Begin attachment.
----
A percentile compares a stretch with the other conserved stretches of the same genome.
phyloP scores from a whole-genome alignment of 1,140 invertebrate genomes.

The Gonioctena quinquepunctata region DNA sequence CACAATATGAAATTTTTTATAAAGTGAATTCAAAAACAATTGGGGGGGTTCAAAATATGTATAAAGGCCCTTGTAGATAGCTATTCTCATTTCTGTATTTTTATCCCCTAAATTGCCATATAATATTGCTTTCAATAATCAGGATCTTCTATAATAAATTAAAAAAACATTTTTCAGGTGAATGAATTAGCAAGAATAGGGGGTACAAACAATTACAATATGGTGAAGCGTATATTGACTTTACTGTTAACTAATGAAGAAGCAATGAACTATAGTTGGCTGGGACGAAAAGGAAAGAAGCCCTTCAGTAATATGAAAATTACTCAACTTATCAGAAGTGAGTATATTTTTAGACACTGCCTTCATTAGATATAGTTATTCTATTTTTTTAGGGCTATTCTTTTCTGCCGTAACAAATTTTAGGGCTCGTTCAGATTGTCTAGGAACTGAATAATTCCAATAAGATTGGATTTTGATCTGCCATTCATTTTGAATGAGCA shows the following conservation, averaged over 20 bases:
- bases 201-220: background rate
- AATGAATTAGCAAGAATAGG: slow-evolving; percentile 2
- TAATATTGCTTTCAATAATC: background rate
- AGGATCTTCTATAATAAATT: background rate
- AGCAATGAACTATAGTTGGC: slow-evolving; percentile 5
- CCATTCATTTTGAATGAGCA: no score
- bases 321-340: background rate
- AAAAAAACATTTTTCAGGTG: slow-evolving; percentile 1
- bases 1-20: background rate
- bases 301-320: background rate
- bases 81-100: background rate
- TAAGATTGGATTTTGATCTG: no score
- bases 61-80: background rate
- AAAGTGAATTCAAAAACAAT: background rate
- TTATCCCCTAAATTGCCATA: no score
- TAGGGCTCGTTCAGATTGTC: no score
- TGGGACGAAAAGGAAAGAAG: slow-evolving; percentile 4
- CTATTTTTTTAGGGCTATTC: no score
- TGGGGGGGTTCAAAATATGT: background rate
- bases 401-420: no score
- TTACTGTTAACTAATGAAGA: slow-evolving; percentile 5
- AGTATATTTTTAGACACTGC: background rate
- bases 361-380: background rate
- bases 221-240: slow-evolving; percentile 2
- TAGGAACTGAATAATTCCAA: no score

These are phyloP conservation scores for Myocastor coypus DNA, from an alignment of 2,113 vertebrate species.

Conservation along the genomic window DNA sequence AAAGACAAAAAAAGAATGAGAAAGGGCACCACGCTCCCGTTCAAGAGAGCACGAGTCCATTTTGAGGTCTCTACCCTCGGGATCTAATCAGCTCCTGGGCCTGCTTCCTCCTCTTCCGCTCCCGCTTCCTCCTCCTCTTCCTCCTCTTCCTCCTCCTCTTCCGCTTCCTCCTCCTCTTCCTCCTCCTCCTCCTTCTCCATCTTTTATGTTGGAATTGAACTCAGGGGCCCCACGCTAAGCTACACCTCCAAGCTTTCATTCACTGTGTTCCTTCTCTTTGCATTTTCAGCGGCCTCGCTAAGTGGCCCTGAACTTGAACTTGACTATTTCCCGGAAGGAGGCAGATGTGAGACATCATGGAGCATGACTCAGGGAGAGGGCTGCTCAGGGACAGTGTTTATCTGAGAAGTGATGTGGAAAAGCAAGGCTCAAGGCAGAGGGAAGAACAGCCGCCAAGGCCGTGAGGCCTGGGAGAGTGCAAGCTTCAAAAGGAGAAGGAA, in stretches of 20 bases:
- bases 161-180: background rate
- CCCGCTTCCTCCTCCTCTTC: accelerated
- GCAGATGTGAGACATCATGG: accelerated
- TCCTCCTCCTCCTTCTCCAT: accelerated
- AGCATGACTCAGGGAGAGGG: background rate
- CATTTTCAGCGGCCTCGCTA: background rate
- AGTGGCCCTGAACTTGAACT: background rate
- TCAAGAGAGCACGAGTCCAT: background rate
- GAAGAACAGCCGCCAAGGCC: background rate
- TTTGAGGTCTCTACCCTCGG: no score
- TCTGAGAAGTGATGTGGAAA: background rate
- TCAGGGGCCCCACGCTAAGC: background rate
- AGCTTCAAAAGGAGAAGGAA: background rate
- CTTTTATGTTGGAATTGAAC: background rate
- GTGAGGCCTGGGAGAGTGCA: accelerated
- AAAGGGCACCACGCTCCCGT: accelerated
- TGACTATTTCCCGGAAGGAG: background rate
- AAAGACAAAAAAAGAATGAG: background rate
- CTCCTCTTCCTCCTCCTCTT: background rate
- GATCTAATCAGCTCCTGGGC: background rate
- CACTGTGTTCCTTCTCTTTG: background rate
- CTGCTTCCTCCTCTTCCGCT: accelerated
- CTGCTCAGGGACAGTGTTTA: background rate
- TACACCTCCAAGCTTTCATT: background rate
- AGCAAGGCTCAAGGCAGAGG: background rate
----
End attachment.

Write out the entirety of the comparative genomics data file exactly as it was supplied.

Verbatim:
A percentile compares a stretch with the other conserved stretches of the same genome.
phyloP scores from a whole-genome alignment of 1,140 invertebrate genomes.

The Gonioctena quinquepunctata region DNA sequence CACAATATGAAATTTTTTATAAAGTGAATTCAAAAACAATTGGGGGGGTTCAAAATATGTATAAAGGCCCTTGTAGATAGCTATTCTCATTTCTGTATTTTTATCCCCTAAATTGCCATATAATATTGCTTTCAATAATCAGGATCTTCTATAATAAATTAAAAAAACATTTTTCAGGTGAATGAATTAGCAAGAATAGGGGGTACAAACAATTACAATATGGTGAAGCGTATATTGACTTTACTGTTAACTAATGAAGAAGCAATGAACTATAGTTGGCTGGGACGAAAAGGAAAGAAGCCCTTCAGTAATATGAAAATTACTCAACTTATCAGAAGTGAGTATATTTTTAGACACTGCCTTCATTAGATATAGTTATTCTATTTTTTTAGGGCTATTCTTTTCTGCCGTAACAAATTTTAGGGCTCGTTCAGATTGTCTAGGAACTGAATAATTCCAATAAGATTGGATTTTGATCTGCCATTCATTTTGAATGAGCA shows the following conservation, averaged over 20 bases:
- bases 201-220: background rate
- AATGAATTAGCAAGAATAGG: slow-evolving; percentile 2
- TAATATTGCTTTCAATAATC: background rate
- AGGATCTTCTATAATAAATT: background rate
- AGCAATGAACTATAGTTGGC: slow-evolving; percentile 5
- CCATTCATTTTGAATGAGCA: no score
- bases 321-340: background rate
- AAAAAAACATTTTTCAGGTG: slow-evolving; percentile 1
- bases 1-20: background rate
- bases 301-320: background rate
- bases 81-100: background rate
- TAAGATTGGATTTTGATCTG: no score
- bases 61-80: background rate
- AAAGTGAATTCAAAAACAAT: background rate
- TTATCCCCTAAATTGCCATA: no score
- TAGGGCTCGTTCAGATTGTC: no score
- TGGGACGAAAAGGAAAGAAG: slow-evolving; percentile 4
- CTATTTTTTTAGGGCTATTC: no score
- TGGGGGGGTTCAAAATATGT: background rate
- bases 401-420: no score
- TTACTGTTAACTAATGAAGA: slow-evolving; percentile 5
- AGTATATTTTTAGACACTGC: background rate
- bases 361-380: background rate
- bases 221-240: slow-evolving; percentile 2
- TAGGAACTGAATAATTCCAA: no score

These are phyloP conservation scores for Myocastor coypus DNA, from an alignment of 2,113 vertebrate species.

Conservation along the genomic window DNA sequence AAAGACAAAAAAAGAATGAGAAAGGGCACCACGCTCCCGTTCAAGAGAGCACGAGTCCATTTTGAGGTCTCTACCCTCGGGATCTAATCAGCTCCTGGGCCTGCTTCCTCCTCTTCCGCTCCCGCTTCCTCCTCCTCTTCCTCCTCTTCCTCCTCCTCTTCCGCTTCCTCCTCCTCTTCCTCCTCCTCCTCCTTCTCCATCTTTTATGTTGGAATTGAACTCAGGGGCCCCACGCTAAGCTACACCTCCAAGCTTTCATTCACTGTGTTCCTTCTCTTTGCATTTTCAGCGGCCTCGCTAAGTGGCCCTGAACTTGAACTTGACTATTTCCCGGAAGGAGGCAGATGTGAGACATCATGGAGCATGACTCAGGGAGAGGGCTGCTCAGGGACAGTGTTTATCTGAGAAGTGATGTGGAAAAGCAAGGCTCAAGGCAGAGGGAAGAACAGCCGCCAAGGCCGTGAGGCCTGGGAGAGTGCAAGCTTCAAAAGGAGAAGGAA, in stretches of 20 bases:
- bases 161-180: background rate
- CCCGCTTCCTCCTCCTCTTC: accelerated
- GCAGATGTGAGACATCATGG: accelerated
- TCCTCCTCCTCCTTCTCCAT: accelerated
- AGCATGACTCAGGGAGAGGG: background rate
- CATTTTCAGCGGCCTCGCTA: background rate
- AGTGGCCCTGAACTTGAACT: background rate
- TCAAGAGAGCACGAGTCCAT: background rate
- GAAGAACAGCCGCCAAGGCC: background rate
- TTTGAGGTCTCTACCCTCGG: no score
- TCTGAGAAGTGATGTGGAAA: background rate
- TCAGGGGCCCCACGCTAAGC: background rate
- AGCTTCAAAAGGAGAAGGAA: background rate
- CTTTTATGTTGGAATTGAAC: background rate
- GTGAGGCCTGGGAGAGTGCA: accelerated
- AAAGGGCACCACGCTCCCGT: accelerated
- TGACTATTTCCCGGAAGGAG: background rate
- AAAGACAAAAAAAGAATGAG: background rate
- CTCCTCTTCCTCCTCCTCTT: background rate
- GATCTAATCAGCTCCTGGGC: background rate
- CACTGTGTTCCTTCTCTTTG: background rate
- CTGCTTCCTCCTCTTCCGCT: accelerated
- CTGCTCAGGGACAGTGTTTA: background rate
- TACACCTCCAAGCTTTCATT: background rate
- AGCAAGGCTCAAGGCAGAGG: background rate